No Man of Her Own

In one of four films Barbara Stanwyck made in 1950, she plays a pregnant woman mistaken for the person whose wedding ring she happens to be wearing during a train crash. Taken in by that woman’s in-laws, she’s blackmailed by the father of her child who threatens to reveal her identity.

The barmy premise is grounded by a brilliant performance by Stanwyck, who specialises in playing women at the end of their wick; often people shunned by pre-feminist society for being divorced or a single mother. Her genius is in making these characters sympathetic and empowering, even in a film called No Man of Her Own that features lines like: “Women are always hungry!”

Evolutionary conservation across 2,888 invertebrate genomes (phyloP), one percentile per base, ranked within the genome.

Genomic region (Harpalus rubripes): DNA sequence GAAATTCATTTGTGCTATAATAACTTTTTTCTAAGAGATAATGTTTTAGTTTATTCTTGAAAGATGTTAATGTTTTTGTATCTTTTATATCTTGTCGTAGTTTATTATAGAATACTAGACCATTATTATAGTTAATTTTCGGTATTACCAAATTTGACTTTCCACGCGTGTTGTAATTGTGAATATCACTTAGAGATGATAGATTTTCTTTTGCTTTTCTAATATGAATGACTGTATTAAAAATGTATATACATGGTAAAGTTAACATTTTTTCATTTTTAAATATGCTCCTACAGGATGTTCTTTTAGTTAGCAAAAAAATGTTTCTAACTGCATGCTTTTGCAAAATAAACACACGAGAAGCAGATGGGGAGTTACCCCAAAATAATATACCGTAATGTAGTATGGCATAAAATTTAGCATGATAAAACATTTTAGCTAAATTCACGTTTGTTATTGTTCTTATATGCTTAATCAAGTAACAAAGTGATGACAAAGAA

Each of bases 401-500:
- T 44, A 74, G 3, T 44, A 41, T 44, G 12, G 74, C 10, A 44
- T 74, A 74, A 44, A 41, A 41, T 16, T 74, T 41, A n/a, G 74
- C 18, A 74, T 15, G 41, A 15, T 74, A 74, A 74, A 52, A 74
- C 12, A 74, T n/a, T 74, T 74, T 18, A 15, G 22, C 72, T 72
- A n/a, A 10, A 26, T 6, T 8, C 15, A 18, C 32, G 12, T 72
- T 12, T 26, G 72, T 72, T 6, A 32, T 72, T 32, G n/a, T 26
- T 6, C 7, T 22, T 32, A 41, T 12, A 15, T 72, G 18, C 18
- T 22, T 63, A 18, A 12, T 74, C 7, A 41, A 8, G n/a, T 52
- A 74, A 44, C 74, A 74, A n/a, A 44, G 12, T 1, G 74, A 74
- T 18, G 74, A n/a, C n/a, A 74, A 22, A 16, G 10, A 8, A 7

That the protagonist’s predicament is of her own making puts brakes on proceedings, exacerbated by her tendency to accidentally incriminate herself almost as often as Donald Trump – the funniest example being the scene where she unthinkingly signs her real name. But the strong performances and noir direction keep you guessing, while the train crash still looks impressive.

No Man of Her Own isn’t the finest misunderstanding-gets-out-of-hand movie of its era, but should satisfy even the hungriest of women.

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